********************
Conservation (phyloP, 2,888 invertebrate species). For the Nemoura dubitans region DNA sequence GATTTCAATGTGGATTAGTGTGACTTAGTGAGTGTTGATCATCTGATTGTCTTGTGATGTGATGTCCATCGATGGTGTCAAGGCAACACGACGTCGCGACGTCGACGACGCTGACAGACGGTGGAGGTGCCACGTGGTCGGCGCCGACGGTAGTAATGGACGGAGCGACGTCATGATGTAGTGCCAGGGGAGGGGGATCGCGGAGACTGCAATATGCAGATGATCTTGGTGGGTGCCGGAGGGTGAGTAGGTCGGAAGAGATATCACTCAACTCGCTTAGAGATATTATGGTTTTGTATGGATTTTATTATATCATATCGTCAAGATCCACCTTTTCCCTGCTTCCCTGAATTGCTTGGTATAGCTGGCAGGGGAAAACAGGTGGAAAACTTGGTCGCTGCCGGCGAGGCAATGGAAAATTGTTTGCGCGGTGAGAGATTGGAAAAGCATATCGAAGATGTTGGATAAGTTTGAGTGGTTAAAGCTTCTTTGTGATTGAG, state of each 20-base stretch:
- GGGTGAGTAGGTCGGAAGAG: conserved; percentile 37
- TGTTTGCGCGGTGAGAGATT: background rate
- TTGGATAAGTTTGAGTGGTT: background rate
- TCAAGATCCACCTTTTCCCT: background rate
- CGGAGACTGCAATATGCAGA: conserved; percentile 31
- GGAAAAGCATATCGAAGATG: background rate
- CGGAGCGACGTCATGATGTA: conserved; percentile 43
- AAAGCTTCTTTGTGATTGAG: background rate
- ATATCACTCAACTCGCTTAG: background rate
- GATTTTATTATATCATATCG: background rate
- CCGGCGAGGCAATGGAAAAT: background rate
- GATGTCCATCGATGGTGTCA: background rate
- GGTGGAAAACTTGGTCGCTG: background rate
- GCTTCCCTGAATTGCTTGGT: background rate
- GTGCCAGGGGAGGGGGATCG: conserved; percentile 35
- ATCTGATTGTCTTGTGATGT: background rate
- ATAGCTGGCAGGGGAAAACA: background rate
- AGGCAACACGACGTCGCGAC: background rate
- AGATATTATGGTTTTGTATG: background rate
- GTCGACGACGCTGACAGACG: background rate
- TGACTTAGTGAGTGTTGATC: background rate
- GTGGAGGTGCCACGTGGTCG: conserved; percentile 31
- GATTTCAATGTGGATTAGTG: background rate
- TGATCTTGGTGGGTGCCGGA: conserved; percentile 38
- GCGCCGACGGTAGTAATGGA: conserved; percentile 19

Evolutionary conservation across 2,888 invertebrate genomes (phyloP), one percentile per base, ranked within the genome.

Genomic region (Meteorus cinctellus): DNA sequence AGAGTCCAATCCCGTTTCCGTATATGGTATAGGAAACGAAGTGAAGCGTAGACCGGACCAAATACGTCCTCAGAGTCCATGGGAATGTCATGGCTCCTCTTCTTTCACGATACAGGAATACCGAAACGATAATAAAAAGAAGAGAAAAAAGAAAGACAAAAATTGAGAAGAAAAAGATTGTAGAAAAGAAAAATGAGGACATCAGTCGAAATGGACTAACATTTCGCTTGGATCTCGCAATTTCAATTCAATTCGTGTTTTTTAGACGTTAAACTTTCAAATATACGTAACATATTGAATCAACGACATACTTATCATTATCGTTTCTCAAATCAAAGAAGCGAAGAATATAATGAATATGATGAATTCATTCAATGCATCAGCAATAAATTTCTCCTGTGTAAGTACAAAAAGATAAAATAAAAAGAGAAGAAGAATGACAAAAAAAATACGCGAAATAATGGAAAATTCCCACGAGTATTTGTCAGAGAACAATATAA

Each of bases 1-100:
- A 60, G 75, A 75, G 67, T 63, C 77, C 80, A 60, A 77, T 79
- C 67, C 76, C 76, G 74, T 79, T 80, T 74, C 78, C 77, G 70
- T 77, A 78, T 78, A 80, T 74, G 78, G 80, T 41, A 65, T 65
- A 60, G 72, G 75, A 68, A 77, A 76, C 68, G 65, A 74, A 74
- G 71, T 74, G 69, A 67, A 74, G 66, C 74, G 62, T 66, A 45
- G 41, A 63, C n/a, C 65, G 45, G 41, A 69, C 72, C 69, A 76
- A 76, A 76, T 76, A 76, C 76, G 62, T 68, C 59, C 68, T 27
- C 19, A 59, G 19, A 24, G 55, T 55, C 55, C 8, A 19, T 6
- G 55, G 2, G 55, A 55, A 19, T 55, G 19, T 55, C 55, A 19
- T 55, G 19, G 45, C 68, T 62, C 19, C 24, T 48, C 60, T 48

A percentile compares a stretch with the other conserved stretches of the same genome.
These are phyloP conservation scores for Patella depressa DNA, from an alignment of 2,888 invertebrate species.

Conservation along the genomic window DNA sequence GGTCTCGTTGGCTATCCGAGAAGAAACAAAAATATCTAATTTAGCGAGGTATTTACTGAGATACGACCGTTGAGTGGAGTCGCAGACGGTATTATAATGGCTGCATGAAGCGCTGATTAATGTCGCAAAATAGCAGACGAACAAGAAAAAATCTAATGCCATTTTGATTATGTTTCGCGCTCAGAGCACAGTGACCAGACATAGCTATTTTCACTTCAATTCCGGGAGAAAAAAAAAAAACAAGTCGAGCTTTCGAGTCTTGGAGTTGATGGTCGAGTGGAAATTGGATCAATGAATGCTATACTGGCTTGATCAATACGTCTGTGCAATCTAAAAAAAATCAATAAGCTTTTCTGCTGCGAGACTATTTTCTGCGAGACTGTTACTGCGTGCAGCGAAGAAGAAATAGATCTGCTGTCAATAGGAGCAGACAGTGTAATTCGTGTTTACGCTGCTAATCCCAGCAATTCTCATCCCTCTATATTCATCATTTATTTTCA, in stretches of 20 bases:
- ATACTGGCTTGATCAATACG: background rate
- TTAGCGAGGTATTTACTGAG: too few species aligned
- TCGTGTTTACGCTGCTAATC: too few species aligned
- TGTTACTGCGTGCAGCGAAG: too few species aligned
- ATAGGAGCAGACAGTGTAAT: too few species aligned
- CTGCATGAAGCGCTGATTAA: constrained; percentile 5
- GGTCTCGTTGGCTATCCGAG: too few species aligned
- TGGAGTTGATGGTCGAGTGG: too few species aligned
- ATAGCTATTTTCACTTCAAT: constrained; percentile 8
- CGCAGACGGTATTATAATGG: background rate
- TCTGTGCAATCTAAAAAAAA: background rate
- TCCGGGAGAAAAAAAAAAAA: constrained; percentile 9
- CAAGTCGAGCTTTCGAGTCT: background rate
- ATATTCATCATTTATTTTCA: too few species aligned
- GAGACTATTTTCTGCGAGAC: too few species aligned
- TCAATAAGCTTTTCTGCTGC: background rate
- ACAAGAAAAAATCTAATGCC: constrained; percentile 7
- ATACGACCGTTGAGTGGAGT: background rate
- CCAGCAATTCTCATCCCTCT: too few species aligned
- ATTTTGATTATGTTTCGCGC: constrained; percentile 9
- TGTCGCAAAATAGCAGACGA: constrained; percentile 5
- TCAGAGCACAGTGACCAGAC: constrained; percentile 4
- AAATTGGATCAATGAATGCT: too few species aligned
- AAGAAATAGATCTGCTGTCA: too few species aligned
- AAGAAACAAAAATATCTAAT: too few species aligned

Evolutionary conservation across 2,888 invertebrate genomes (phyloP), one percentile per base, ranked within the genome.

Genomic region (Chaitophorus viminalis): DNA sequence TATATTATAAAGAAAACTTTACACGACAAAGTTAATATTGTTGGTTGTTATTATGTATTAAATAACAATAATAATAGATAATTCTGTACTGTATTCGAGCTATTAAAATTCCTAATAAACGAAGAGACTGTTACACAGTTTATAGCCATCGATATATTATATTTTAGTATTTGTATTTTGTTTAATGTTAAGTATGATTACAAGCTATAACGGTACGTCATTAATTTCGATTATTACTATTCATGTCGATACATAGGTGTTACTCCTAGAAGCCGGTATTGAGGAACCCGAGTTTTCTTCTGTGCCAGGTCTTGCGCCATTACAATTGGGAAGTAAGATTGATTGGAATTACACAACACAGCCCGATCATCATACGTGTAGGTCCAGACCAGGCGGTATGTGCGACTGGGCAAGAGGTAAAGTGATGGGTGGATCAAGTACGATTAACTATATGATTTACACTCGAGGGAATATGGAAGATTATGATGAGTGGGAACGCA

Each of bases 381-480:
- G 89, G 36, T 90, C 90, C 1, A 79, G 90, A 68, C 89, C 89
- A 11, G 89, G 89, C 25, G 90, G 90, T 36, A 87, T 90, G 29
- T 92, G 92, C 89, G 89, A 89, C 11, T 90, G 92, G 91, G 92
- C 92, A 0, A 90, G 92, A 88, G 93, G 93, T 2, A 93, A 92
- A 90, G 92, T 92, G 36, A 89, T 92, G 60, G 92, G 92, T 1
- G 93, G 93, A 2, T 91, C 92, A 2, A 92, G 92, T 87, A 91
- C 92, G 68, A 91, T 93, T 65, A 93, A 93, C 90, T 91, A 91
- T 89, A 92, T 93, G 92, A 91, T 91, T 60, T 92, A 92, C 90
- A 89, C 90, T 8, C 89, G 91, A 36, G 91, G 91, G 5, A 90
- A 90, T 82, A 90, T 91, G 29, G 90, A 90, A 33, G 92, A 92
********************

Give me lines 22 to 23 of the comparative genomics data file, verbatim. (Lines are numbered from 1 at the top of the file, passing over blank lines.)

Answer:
- TGACTTAGTGAGTGTTGATC: background rate
- GTGGAGGTGCCACGTGGTCG: conserved; percentile 31